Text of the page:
3. bitcoin is volatile. Hold on tight! Bitcoin is a roller coaster. On June 15, Bitcoin was trading at $40,000. A week later, it crashed to $29,000. As of this writing, you’re already back at $34,000.
Four. bitcoin is expensive. Bitcoin is expensive, which means the room for potential growth is narrower compared to Dogecoin, for example, which is currently trading at just 25 cents.
5. Bitcoin is extremely susceptible to news and tweets. Bitcoin’s downturn began with a tweet of concern for the environment from Elon Musk, but at the same time, Bitcoin’s rally to $64,000 was partially fueled by Tesla’s news of accepting Bitcoin as payment.
Now that you have a general idea of what you are getting into, let me show you how to buy Bitcoin.
how to buy bitcoin
Coinbase is arguably the most beginner-friendly exchange out there – it’s like the Robinhood app of crypto platforms. Coinbase is insured to protect its customers from hackers, the user interface is as smooth as a baby’s bottom, and it even offers free crypto if you watch short educational videos. Once you sign up and link your bank account to Coinbase, this is how you can buy Bitcoin.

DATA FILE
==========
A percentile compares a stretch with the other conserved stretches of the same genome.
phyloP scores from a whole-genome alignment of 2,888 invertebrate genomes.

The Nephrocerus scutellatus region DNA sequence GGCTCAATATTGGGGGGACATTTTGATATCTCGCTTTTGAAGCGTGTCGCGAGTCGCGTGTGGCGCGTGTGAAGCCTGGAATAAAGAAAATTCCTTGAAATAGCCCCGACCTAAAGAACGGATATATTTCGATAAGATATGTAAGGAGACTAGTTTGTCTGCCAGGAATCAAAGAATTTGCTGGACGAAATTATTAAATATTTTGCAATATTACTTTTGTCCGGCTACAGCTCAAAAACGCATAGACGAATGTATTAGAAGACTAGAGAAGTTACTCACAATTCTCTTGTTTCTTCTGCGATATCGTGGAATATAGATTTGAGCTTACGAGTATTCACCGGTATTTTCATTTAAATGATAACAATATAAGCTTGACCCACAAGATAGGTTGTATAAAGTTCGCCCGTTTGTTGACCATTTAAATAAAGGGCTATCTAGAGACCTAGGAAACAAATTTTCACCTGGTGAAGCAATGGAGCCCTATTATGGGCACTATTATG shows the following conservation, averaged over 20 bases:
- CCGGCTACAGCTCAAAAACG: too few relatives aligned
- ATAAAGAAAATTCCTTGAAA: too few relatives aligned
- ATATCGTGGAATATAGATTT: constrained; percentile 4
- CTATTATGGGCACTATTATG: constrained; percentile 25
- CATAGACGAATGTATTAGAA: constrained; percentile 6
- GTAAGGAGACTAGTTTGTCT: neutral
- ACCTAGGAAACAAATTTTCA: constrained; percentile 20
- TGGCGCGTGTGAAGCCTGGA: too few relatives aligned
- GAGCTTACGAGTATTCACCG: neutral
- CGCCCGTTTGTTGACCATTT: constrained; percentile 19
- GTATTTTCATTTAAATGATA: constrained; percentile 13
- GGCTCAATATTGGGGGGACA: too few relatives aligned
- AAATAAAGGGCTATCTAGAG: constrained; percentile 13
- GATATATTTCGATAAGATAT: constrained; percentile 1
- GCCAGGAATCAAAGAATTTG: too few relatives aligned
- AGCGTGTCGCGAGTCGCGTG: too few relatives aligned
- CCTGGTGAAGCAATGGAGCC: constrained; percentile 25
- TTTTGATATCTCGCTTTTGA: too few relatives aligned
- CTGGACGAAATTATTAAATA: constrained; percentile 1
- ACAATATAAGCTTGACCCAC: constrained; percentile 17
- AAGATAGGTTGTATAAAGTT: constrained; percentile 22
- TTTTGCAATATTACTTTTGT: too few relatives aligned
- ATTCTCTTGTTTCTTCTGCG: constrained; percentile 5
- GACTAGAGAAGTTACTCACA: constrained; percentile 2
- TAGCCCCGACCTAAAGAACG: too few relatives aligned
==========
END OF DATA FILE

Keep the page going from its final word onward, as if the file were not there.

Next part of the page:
1. Click the “Buy/Sell” button in the upper right corner of the home page.
2. A small window will appear with three tabs: Buy, Sell and Convert. Make sure “Buy” is selected.
3. Fortunately, Bitcoin is the default cryptocurrency, so you don’t need to go through the hassle of selecting the digital asset you want to buy from the dropdown menu.
4. You can choose from five pre-selected amounts of how much Bitcoin you would like to buy: $10, $50, $100, $500 and 1000. Or, if you prefer, you can click “Custom” to type in a specific amount.
5. A new window will appear. This is the preview of your order. Check everything to make sure everything is correct; you will also see the Coinbase fee for the transaction.
6. If you agree with everything, click “Buy Now”.
Congratulations! You are now a Bitcoin holder. In the future I would suggest getting a Ledger Nano S (opens in a new tab) (a USB hardware wallet device) to store your newly acquired Bitcoin offline. That way, even if something sinister happens to Coinbase, you’ll still have your Bitcoin safe and sound.